We are always on the lookout for more community members to host an event. If you would like to learn more about any of the existing events, or how you can host one of your own, please contact Kathi Grummel at firstname.lastname@example.org or call Kathi at 847.618.4272.
Eva was a young adult who faced medical challenges from Down syndrome. She also was the light in the eyes of her sister, Margie, and her sister's husband, Peter. Margie is an RN at Northwest Community Healthcare and Peter is an Ob-Gyn physician. Even with all of their medical knowledge and experience they couldn't always calm Eva's nerves during her many trips to NCH. Eva lost her battle to complications from Down syndrome in 2010. Since then, Margie and Peter have been looking for a way to honor her memory and help disabled children at NCH.
They rolled up their sleeves, pulled out their cellphones, learned to post to Facebook and established the first EVAngels golf outing at Inverness Country Club. The outing included dinner, dancing, great raffle prizes and an eloquent story by Peter about Eva.
By turning their tragedy into a beautiful memory honoring Eva, and through the generosity of their family, friends and colleagues, they have contributed $30,000 to NCH's children's services. These donations will help purchase specialized transferors that make the transition from hospital bed to testing more comfortable and individualized to each patient. They also hope to purchase iPads and specialized apps for children with many types of medical challenges.
There are numerous examples of the incredible community spirit alive at NCH. On Oct. 3, Arlington Resources hosted the annual Cure Sade5k, with funds benefiting NCH's Cancer Patient Assistance Fund. This year's event raised more than $9,000.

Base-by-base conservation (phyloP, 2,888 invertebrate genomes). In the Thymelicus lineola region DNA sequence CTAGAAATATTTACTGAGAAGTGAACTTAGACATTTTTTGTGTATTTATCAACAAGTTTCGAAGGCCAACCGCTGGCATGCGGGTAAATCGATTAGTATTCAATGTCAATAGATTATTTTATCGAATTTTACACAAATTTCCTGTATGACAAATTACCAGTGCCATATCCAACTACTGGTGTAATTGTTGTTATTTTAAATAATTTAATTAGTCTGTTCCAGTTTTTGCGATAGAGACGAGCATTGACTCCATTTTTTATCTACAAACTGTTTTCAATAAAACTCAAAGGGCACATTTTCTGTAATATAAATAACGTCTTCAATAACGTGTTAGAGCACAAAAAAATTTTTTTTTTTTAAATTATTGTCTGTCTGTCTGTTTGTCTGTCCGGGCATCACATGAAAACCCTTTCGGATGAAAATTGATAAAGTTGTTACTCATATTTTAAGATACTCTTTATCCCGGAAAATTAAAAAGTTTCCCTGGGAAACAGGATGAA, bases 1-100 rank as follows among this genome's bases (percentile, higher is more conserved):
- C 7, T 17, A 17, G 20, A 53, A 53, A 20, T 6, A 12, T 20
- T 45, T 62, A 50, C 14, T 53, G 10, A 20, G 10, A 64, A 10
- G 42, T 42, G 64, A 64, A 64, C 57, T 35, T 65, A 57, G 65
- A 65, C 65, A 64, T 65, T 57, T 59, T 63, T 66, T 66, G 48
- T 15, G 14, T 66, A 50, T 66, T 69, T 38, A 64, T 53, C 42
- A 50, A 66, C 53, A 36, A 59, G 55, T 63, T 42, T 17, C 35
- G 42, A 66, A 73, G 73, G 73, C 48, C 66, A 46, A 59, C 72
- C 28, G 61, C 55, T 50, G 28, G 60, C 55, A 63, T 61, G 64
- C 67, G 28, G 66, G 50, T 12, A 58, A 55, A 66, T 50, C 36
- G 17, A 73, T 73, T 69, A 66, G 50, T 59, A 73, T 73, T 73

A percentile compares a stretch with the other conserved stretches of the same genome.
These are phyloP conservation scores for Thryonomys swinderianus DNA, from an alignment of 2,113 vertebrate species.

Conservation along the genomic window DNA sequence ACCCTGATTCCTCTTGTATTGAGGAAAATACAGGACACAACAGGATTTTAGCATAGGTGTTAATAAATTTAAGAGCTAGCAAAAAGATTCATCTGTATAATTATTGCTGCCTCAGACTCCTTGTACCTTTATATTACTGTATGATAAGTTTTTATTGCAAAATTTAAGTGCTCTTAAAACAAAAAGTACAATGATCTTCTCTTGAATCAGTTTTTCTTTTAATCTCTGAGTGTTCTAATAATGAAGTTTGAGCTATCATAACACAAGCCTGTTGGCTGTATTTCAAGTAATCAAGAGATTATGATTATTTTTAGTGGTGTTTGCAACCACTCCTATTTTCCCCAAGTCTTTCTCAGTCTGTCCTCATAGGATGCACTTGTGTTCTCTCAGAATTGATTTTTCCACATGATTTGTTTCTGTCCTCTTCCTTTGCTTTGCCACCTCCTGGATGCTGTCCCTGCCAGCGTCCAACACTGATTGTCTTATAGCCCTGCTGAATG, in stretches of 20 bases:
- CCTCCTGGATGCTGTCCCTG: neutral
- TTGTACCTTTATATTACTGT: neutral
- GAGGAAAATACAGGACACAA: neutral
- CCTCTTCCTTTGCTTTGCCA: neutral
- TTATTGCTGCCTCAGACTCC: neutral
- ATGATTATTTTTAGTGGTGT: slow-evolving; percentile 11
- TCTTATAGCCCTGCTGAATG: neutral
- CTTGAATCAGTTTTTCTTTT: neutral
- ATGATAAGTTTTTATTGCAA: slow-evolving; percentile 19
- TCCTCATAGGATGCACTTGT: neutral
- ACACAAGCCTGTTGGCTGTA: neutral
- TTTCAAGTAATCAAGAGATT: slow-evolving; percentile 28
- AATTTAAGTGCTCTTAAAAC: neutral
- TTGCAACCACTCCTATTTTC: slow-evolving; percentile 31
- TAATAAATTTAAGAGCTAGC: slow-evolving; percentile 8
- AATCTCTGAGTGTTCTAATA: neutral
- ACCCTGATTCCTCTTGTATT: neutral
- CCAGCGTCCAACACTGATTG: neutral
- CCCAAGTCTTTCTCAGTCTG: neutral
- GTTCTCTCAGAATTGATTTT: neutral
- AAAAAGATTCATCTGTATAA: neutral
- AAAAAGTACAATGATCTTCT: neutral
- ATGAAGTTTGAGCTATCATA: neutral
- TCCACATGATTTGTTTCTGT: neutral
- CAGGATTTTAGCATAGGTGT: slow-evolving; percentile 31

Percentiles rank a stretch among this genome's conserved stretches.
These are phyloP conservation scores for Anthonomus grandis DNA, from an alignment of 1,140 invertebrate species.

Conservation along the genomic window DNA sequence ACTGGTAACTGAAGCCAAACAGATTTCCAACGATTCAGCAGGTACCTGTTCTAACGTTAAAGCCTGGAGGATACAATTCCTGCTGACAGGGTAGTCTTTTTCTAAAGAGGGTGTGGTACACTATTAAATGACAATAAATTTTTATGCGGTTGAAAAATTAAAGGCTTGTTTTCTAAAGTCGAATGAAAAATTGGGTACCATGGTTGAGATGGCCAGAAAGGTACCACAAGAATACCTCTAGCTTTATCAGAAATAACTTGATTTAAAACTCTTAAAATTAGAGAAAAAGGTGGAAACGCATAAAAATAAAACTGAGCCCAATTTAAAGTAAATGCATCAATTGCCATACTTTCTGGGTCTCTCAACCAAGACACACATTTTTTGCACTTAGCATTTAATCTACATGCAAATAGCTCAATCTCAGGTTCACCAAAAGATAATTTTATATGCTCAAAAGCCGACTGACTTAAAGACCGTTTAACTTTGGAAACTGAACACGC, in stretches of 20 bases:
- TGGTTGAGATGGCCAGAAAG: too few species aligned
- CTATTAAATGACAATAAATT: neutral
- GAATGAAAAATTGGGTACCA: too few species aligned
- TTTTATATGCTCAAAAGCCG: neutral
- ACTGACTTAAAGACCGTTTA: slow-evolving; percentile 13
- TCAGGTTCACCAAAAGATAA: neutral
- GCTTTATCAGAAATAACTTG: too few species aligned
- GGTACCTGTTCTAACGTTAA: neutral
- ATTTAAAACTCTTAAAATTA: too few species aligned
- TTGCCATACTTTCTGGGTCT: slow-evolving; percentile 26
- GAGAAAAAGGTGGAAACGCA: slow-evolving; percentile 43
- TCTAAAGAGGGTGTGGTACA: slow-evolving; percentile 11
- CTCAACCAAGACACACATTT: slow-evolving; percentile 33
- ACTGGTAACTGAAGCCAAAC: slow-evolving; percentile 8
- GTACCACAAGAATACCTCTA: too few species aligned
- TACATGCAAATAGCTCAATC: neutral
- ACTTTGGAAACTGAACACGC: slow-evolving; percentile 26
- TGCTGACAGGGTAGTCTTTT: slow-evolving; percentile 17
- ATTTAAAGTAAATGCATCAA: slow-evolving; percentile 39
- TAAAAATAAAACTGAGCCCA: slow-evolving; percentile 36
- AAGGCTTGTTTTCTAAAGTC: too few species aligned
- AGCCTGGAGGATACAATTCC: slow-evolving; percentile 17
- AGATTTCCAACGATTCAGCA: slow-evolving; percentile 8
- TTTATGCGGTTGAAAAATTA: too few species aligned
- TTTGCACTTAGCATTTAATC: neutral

Then there are the local sports teams, players, parents and coaches from Buffalo Grove and Prospect high schools that turned BGHS completely pink, raising $10,000 for NCH's Gift-a-Mammogram program, enough to provide free mammograms for 62 women. The Glenbard Hockey Club wore pink jerseys for three games in October, and breast cancer survivors were invited to attend this complimentary celebration of life. NCH and its community fundraising hosts understand the importance of celebrating survivorship.
The Rolling Meadows club hockey team sold little pink rubber ducks and encouraged their guests to throw them onto the ice. The ducks closest to the center target were awarded prizes.
Even the Arlington Heights Fire Department continued selling pink T-shirts to raise funds for the NCH Breast Center. NCH's own nurse navigator, Juli Aistars, ran more than 400 miles this summer while raising funds for our CT Early Lung Screening testing and smoking cessation program.
And don't forget about the support shown by local corporations. Brighton Collectibles in Deer Park donated $10 to Gift-a-Mammogram patients for every Power of Pink bracelet sold. The Ram restaurant in Schaumburg donated 10 percent of an evening's food and beverage sales to our community outreach programs. Hair Directors in Arlington Heights turned hair pink with hair extensions and asked for donations to NCH's Breast Center.
These events highlight the great people of our community who understand the needs of our patients and care enough to make a difference. In the last few months, community hosts have raised more than $55,000. To all of you who hosted, attended or supported any of these fundraisers, we thank you!